Trust the Process

Technology
Trust the Process: What to do when the standards don’t fit

Frank Lee

Director of Technology


"Process has developed an unfair reputation in certain agency quarters. This is largely a problem of perception."

“Process” has developed an unfair reputation in certain agency quarters. This is largely a problem of perception. Processes that work well often go unnoticed and unremarked upon, while those that fall short earn our ire.

We suffer for this blanket dismissal. When a process your team or organization relies upon becomes outmoded, it can be frustrating – especially for managers. It’s feels like self-inflicted wound. But while the impulse to abandon process in general is understandable, it isn’t the solution. The sounder course is to carefully evaluate what isn’t working, consider it against what is, and evolve.

This is essential. In my experience, no organization can simply implement a process once and never change it. Whether you use pure Waterfall, pure Agile, or pure “silver bullet development process of tomorrow,” you can’t expect it to work flawlessly ad infinitum. Each organization has unique business needs – and clients with their own unique needs – and these needs change, sometimes rapidly, over time. You need a process – and a meta-process for evaluating your processes – that can keep pace.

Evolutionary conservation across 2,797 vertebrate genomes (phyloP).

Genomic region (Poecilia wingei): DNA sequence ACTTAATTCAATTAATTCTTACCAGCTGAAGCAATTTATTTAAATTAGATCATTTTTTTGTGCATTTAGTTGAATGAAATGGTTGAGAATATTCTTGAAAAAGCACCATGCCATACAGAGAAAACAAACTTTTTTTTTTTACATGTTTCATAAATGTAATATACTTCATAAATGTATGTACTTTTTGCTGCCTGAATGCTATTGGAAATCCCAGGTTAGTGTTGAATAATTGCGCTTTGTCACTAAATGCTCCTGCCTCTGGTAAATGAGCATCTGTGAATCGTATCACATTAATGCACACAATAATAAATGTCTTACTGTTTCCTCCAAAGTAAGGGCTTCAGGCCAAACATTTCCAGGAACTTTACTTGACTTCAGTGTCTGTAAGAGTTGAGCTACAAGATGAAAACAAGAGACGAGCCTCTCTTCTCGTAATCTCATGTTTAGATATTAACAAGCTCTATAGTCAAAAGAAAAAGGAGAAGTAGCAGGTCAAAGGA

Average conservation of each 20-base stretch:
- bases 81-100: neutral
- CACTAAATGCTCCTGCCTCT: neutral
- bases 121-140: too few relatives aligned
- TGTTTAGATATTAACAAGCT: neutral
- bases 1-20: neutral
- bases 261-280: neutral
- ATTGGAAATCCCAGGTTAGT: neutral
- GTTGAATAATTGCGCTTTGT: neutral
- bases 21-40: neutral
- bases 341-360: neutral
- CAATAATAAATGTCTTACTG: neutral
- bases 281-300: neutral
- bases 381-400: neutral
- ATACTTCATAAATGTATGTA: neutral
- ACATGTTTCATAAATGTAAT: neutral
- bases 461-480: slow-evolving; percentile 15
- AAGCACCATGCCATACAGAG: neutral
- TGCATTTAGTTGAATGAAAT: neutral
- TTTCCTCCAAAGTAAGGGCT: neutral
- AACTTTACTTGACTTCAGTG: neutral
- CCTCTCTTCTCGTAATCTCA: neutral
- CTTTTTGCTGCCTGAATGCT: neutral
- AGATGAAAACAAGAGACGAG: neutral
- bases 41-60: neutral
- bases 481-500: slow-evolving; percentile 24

Don’t Go Chasing Waterfalls

At Archer, we were once a pure Waterfall agency, though we didn’t explicitly acknowledge this. Our design team would complete their work and get full client approval, then our front-end development team would complete their work, then the back-end team, then on to quality assurance (QA). Everything was sequential, with hand-off meetings and internal approvals when a team completed their portion of the assignment. This worked well on smaller projects, but proved to be challenging on larger ones. One of the biggest problems was communicative. While we would have every team represented during a project’s kickoff, the teams that do their work later in the pipeline would not always be involved in – or even aware of – the twists and turns many projects naturally take.